“To Cast One’s Spear and Leave”

Erasmus, Adagia 1.1.5:

Infixo aculeo fugere

Βαλὼν φεύξεσθαι οἴει; That is, once you have thrown your dart, do you think that you will escape? This is a proverbial metaphor, as when someone immediately withdraws himself after making some outcry or insult, so that he need not be compelled to attend to what he has said or receive something similar in response. Eryximachus, the doctor in Plato’s Symposium, says to Aristophanes, who is about to leave so that he will not be compelled to praise Love, and attempting to elude the question with a few jokes, Βαλών γε, φάναι, ὦ Ἀριστόφανες, οἴει ἐκφεύξεσθαι ; ἀλλὰ πρόσεχε τὸν νοῦν καὶ οὕτως λέγε ὡς δώσων λόγον. Ἴσως μέντοι, ἂν δόξῃ μοι, ἀφήσω σε, that is, It seems, Aristophanes, that you believe that you can escape after hurling that dart at us? Nay, pay attention and talk like you mean to render some reasoned argument. Then, if it seems alright to me, perhaps you may leave.

Plato employs the same expression in his Phaedo and the first book of his Republic, although he here changes the metaphor and relates it to a bather fleeing after having been splashed with water, Ταῦτα εἰπὼν ὁ Θρασύμαχος ἐν νῷ εἶχεν ἀπιέναι, ὥσπερ βαλανεὺς ἡμῶν καταντλήσας κατὰ τῶν ὤτων ἁθρόον καὶ πολὺν τὸν λόγον, that is, Having said these things, Thrasymachus had it in mind to leave, just like a bather having splashed into our ears a full many words. Shortly thereafter, he added Οἷον ἐμβαλὼν λόγον ἐν νῷ ἔχεις ἀπιέναι, that is, You are preparing to leave after discharging your own speech. Plutarch hearkened back to this proverb in his Commentary on Those Who Are Punished Late by Divinity, Ἀλλ᾿ οὐδ᾿ εἰ βαλών, εἶπεν, ἀπηλλάγη, καλῶς εἶχε περιορᾶν τὸ βέλος ἐγκείμενον, that is, If he has left after discharging his dart, it is hardly proper to neglect it once it is fixed in place.

Aristotle, in his third book of Physics, alludes to this saying. In refuting the opinion of Anaxagoras, who had said that the infinite was unmoved and consisted in itself, he says that ‘it is not enough to have simply said this and moved on’, when he ought to have explained the cause why the infinite could not be moved. Οὐ γάρ, inquit, ἱκανόν, τὸ οὕτως εἰπόντα ἀπηλλάχθαι (if I might incidentally correct the orthography, not of Aristotle, but of the printer.) He will therefore agree against those, who make something like oracular pronouncements and thereby provide material for conjecture to others, so that they need not explain why they hold that position.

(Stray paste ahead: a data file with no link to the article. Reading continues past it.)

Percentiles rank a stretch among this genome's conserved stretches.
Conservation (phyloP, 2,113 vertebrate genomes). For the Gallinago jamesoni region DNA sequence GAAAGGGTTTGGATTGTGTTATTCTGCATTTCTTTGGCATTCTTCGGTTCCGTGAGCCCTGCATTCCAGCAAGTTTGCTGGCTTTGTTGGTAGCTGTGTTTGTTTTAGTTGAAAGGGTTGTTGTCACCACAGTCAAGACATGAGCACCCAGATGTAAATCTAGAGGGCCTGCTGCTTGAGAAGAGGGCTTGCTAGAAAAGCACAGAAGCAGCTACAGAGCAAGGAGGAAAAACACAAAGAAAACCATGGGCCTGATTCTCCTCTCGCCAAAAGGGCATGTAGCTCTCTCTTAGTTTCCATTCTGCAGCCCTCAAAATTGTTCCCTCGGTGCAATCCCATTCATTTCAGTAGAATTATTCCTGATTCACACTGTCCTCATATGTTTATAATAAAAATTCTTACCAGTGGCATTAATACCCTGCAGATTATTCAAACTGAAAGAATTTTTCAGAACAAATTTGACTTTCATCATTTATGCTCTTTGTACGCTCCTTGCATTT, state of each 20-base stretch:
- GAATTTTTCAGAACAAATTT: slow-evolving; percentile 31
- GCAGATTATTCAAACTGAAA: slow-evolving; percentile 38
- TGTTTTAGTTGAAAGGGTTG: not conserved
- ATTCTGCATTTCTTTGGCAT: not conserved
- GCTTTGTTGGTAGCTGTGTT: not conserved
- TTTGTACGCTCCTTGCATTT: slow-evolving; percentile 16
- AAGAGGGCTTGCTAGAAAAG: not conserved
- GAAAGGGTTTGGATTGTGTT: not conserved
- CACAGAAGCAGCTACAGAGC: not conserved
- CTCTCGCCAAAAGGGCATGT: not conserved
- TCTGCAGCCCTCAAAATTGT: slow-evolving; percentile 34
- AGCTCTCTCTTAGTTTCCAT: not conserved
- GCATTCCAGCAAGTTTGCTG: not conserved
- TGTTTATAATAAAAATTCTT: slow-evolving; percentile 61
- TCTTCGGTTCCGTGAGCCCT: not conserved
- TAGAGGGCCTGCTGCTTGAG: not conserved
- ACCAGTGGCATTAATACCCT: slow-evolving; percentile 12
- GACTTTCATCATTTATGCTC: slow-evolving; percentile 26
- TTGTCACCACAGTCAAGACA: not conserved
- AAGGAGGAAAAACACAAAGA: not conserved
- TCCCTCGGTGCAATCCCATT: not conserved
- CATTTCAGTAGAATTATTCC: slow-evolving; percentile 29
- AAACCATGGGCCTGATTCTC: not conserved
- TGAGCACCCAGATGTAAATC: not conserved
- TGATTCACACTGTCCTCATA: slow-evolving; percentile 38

The proverb seems to have been derived from bees and wasps, who fly away as soon as they fix their stingers. Plato nodded to this in his Phaedo. It may also refer to the Parthians, who would throw their darts at the enemy, quickly turn their horses, and quickly retreat without fighting face-to-face against the enemy. We can also find something very similar to this in Cicero’s forth book On the Ends of the Good, ‘I say that it is like a sharp stone on the foot of one departing, but we will see.’ Indeed, a sharp stone is often painful to walkers. He says more clearly in his oration for Lucius Flaccus, ‘what good did it do Flaccus, who enjoyed good health until he came here? Now he is dead, having discharged his dart and given his testimony.’”

 

Infixo aculeo fugere.v

Βαλὼν φεύξεσθαι οἴει; id est Jaculo immisso fugiturum te putas ? Metaphora proverbialis, ubi quis dicto convicio seu maleficio quopiam peracto statim subducit sese, ne vel tueri cogatur quod dixerit aut ne mutuum recipiat. Eryximachus, medicus in Convivio Platonis, Aristophani discedere paranti ne cogeretur et ipse laudare Cupidinem ac jocis quibusdam poeticis eludenti : Βαλών γε, φάναι, ὦ Ἀριστόφανες, οἴει ἐκφεύξεσθαι ; ἀλλὰ πρόσεχε τὸν νοῦν καὶ οὕτως λέγε ὡς δώσων λόγον. Ἴσως μέντοι, ἂν δόξῃ μοι, ἀφήσω σε, id est Ut videtur, inquit, Aristophanes, immisso in nos jaculo fugiturum te credis ? Quin tu animum adverte atque ita loquere tanquam rationem redditurus. Sane, si mihi videbitur, fortassis te dimittam. Utitur item in Phaedone et in primo De republica libro, quanquam hoc loco mutat metaphoram et ad balneatorem iniecta aqua discedentem refert : Ταῦτα εἰπὼν ὁ Θρασύμαχος ἐν νῷ εἶχεν ἀπιέναι, ὥσπερ βαλανεὺς ἡμῶν καταντλήσας κατὰ τῶν ὤτων ἁθρόον καὶ πολὺν τὸν λόγον, id est Haec locutus Thrasymachus in animo habebat discedere, ceu balneator quispiam offusis in aures copiosis ac multis verbis. Ac mox eodem in loco, Οἷον ἐμβαλὼν λόγον ἐν νῷ ἔχεις ἀπιέναι, id est Velut injecto dicto paras discedere. Respexit ad proverbium Plutarchus in commentario De iis, qui tarde puniuntur a numine : Ἀλλ᾿ οὐδ᾿ εἰ βαλών, εἶπεν, ἀπηλλάγη, καλῶς εἶχε περιορᾶν τὸ βέλος ἐγκείμενον, id est Quinetiam si discessit, inquit, immisso jaculo, non convenit telum inhaerens negligere. Allusit ad hanc paroemiam Aristoteles in tertio Naturalium auditionum libro. Refellens enim Anaxagorae sententiam, qui dixisset infinitum immotum esse et in seipso conquiescere, negat satis esse dixisse tantum et aufugere, cum causam etiam reddere debuerit, quamobrem infinitum moveri non posset : Οὐ γάρ, inquit, ἱκανόν, τὸ οὕτως εἰπόντα ἀπηλλάχθαι, ut obiter et orthographiam emendem, non Aristotelis, sed typographi. Quadrabit igitur in eos, qui velut oracula quaedam pronuntiant aliis conjectandi materiam ministrantes, ut qui non interpretentur quamobrem ita senserint. Translatum videtur ab apibus aut vespis, quae infixo aculeo statim aufugiunt. Id enim innuit Plato in Phaedone. Potest et ad Parthos referri, qui jaculo coniecto in hostem mox equis versis se fuga proripiunt nec audent comminus congredi. Simillimum est huic, quod est apud Ciceronem libro De finibus bonorum quarto : Scrupulum, inquam, abeunti, sed videbimus. Solet enim scrupulus esse molestus ambulantibus. Idem apertius in oratione pro L. Flacco : Flacco vero quid profuit, qui valuit tam diu dum huc prodiret ? Mortuus est aculeo jam dimisso ac dicto testimonio.

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